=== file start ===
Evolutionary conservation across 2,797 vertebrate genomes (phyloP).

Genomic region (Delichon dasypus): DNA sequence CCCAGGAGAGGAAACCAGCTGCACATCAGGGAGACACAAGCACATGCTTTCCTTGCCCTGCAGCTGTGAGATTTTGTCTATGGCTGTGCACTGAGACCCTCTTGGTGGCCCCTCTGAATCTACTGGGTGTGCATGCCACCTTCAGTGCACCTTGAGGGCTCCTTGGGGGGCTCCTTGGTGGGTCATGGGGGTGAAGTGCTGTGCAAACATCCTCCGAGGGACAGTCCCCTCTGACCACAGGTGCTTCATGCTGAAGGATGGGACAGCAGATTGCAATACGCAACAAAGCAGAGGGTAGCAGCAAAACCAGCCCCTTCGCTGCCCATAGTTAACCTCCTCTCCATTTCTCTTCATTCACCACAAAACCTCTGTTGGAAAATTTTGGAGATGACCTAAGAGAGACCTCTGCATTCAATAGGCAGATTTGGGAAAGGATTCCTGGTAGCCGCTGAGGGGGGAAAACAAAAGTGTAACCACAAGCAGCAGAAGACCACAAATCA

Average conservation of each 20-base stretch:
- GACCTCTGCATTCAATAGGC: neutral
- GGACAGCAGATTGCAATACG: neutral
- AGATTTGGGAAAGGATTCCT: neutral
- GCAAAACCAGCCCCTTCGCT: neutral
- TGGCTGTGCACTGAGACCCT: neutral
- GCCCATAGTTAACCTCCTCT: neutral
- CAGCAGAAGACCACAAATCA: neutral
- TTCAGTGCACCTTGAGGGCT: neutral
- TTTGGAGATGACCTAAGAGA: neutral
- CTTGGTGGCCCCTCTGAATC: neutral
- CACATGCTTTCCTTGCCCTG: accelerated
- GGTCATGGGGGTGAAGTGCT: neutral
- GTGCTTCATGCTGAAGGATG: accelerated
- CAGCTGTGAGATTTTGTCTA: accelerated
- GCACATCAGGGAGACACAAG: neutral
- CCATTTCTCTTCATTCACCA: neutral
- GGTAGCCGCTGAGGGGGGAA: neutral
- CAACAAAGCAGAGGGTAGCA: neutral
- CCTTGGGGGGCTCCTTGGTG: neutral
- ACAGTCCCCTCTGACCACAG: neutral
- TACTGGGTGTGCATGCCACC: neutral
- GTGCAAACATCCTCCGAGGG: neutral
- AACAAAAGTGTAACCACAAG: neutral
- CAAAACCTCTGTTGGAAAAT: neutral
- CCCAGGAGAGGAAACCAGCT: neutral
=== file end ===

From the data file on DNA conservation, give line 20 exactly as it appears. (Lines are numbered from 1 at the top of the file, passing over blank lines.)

- GGTAGCCGCTGAGGGGGGAA: neutral